Community and labor leaders gathered in Iowa City Thursday to protest what they’re calling “corporate tax dodgers” – including one of Iowa’s largest employers. Members of Iowa Citizens for Community Improvement (CCI) and the Service Employees International Union (SEIU) Local 199 are calling on officials with Iowa-based Wells Fargo to release the company’s tax returns for the last 10 years.
David Goodner, with Iowa CCI, says loopholes in the corporate tax code allow big corporations on Wall Street to hide their profits.
“Here in the state of Iowa, (corporations) can actually deduct their federal taxes as a liability on their state taxes. You know, I can’t do that…and CCI and SEIU members have to pay their federal taxes and their state taxes,” Goodner said.
“We think big corporations like Wells Fargo need to pay those taxes too.” The federal corporate tax rate is 35%, but Goodner says Wells Fargo only paid 7.5% on $19 billion in profits in 2010. He says the federal and state budget problems are not a result of a spending problem, but rather a revenue problem. Goodner believes money to fix the economy is available.
“But, it’s not in the back pockets of a Head Start teacher or the lunchbox of a preschool kid or the Social Security or Medicare account of a senior,” Goodner said. “That money is on Wall Street and when those corporations start paying their fair share, we can get this country back on track.”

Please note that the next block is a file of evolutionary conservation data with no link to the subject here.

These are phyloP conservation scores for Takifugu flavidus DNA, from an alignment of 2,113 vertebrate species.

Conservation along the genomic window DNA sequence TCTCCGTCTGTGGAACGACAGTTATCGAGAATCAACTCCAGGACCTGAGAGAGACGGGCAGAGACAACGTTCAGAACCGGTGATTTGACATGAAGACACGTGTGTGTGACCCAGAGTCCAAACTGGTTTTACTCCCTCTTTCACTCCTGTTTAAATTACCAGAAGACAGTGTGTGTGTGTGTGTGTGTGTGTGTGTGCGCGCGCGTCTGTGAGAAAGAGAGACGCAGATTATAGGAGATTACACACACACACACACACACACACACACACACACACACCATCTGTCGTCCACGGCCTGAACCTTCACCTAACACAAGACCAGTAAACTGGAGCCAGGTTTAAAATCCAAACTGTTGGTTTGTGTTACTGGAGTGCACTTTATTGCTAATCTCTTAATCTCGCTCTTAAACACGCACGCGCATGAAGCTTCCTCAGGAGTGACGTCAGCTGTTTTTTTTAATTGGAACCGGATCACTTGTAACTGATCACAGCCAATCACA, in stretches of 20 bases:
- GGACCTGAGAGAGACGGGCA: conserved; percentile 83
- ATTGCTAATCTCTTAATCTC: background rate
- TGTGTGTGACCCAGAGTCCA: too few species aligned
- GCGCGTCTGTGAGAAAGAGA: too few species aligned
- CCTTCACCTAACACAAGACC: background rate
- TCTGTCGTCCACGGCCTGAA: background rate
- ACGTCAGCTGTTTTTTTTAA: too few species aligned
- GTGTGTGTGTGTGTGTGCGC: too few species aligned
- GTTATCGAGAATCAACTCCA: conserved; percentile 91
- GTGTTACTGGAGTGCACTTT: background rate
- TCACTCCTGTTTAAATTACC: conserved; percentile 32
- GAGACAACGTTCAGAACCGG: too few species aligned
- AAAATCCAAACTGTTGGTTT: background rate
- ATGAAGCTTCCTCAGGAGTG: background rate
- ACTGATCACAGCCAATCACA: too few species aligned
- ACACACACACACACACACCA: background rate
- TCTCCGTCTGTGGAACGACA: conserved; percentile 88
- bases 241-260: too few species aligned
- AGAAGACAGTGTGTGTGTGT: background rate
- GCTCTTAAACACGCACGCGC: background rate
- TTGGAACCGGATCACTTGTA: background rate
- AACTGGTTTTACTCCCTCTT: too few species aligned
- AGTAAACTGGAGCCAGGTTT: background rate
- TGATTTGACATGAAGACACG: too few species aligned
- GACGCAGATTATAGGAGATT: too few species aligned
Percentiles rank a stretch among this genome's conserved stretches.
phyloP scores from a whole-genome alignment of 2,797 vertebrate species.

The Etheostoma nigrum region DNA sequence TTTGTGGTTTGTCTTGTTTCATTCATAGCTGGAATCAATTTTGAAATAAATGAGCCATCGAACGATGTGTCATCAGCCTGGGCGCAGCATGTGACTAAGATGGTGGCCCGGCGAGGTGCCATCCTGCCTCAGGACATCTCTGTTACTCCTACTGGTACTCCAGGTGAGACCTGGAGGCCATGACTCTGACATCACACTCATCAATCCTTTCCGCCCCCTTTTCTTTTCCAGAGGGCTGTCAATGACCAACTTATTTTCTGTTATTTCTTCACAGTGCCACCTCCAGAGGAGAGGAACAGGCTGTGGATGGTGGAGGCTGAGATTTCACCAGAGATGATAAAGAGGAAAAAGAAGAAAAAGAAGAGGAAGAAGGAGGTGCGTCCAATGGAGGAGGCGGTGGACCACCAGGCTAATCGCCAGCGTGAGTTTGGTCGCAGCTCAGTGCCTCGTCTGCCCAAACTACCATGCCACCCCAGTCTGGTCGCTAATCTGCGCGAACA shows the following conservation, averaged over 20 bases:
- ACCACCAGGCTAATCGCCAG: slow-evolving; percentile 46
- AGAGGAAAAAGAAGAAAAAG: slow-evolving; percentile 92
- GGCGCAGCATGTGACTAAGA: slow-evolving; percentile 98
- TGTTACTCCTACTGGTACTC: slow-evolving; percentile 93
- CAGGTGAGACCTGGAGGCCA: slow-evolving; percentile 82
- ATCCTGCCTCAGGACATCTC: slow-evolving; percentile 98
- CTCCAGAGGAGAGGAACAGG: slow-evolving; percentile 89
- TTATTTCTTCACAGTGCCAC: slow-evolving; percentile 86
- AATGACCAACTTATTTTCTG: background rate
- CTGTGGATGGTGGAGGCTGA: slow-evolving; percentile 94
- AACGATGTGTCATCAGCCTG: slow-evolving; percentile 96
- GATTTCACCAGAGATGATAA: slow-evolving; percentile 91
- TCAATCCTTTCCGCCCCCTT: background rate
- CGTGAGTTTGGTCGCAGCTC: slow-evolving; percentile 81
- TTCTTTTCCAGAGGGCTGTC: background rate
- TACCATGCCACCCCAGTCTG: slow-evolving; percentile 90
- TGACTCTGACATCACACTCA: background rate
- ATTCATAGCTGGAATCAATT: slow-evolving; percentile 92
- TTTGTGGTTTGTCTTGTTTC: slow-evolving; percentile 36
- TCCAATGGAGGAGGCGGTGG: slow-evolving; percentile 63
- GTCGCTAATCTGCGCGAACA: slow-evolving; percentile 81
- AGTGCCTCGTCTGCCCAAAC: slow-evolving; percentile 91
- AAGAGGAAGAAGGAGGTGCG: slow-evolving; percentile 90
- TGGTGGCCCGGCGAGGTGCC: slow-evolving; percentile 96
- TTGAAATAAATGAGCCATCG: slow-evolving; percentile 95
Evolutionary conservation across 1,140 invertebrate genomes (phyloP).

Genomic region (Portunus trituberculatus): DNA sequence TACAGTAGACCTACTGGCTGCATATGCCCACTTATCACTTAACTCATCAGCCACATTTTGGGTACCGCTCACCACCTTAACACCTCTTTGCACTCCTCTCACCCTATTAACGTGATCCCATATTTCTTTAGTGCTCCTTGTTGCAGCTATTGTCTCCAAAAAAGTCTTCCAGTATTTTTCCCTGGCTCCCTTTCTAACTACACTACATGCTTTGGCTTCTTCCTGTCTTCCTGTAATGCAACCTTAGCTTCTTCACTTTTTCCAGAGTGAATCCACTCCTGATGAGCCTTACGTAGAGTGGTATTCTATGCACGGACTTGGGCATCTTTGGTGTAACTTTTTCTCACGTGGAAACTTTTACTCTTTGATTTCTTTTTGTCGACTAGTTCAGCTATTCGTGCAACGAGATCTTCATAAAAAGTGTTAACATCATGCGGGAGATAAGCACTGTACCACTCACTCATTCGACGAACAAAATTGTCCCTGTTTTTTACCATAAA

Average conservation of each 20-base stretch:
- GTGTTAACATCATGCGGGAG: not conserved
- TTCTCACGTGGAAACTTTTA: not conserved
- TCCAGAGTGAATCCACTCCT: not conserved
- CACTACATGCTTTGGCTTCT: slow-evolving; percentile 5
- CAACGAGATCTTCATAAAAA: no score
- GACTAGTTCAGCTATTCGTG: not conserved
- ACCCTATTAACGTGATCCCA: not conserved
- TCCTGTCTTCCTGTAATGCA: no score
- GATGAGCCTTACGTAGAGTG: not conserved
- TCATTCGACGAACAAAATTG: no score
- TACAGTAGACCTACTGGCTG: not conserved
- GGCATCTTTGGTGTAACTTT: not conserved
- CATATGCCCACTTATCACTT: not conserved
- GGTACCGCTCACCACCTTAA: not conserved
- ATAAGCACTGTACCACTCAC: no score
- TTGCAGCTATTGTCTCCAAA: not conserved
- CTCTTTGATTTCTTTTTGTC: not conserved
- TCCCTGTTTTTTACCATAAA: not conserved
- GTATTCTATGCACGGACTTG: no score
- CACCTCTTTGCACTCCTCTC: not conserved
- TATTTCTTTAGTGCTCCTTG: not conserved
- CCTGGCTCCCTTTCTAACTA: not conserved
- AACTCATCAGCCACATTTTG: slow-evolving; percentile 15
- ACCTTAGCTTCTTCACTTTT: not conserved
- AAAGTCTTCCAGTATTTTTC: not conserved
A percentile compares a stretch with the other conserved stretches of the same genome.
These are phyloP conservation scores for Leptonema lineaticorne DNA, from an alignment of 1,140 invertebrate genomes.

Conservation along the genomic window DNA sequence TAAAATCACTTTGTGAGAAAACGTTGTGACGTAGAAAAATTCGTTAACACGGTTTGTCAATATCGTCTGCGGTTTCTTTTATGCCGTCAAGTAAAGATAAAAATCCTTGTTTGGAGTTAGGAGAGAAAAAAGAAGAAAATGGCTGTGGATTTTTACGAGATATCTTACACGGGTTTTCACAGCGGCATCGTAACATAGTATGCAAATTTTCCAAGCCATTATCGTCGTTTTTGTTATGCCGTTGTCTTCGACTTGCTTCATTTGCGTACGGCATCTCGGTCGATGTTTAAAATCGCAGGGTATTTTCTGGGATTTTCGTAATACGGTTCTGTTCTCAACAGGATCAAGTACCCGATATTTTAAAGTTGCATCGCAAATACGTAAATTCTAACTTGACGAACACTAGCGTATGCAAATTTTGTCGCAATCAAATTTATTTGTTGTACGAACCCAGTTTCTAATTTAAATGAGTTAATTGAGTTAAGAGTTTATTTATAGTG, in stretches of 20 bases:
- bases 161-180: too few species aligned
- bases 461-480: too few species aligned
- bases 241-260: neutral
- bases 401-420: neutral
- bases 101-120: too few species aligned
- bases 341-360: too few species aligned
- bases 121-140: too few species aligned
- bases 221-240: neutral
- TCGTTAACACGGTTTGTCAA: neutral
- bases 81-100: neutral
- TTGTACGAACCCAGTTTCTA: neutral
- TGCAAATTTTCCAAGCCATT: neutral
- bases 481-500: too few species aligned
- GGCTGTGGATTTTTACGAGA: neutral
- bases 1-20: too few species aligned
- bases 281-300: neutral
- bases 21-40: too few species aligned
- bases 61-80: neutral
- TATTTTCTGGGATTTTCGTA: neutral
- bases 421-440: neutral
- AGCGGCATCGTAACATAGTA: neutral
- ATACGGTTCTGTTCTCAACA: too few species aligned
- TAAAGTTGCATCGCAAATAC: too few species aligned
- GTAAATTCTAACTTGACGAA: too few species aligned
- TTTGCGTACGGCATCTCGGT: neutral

SEIU member Sara Collman, a 35-year-old old Head Start teacher in Cedar Rapids, spoke at a press conference organized by the union and Iowa CCI. “I believe if Wall Street, big banks and corporations would pay their fair share in taxes, the program I work for would not be in jeopardy of losing our state and federal funding,” Collman said.
A spokesperson for Wells Fargo issued a statement to Radio Iowa saying the company has “fulfilled its obligations to federal state and local communities” where it serves customers. The statement says the company, along with Wachovia – which Wells Fargo acquired in 2008 – has paid more than $30 billion in income taxes to federal and state authorities over the last 10 years.
“In addition, Wells Fargo has paid billions over this same timeframe in other taxes, including real estate, property and payroll taxes,” the statement concludes.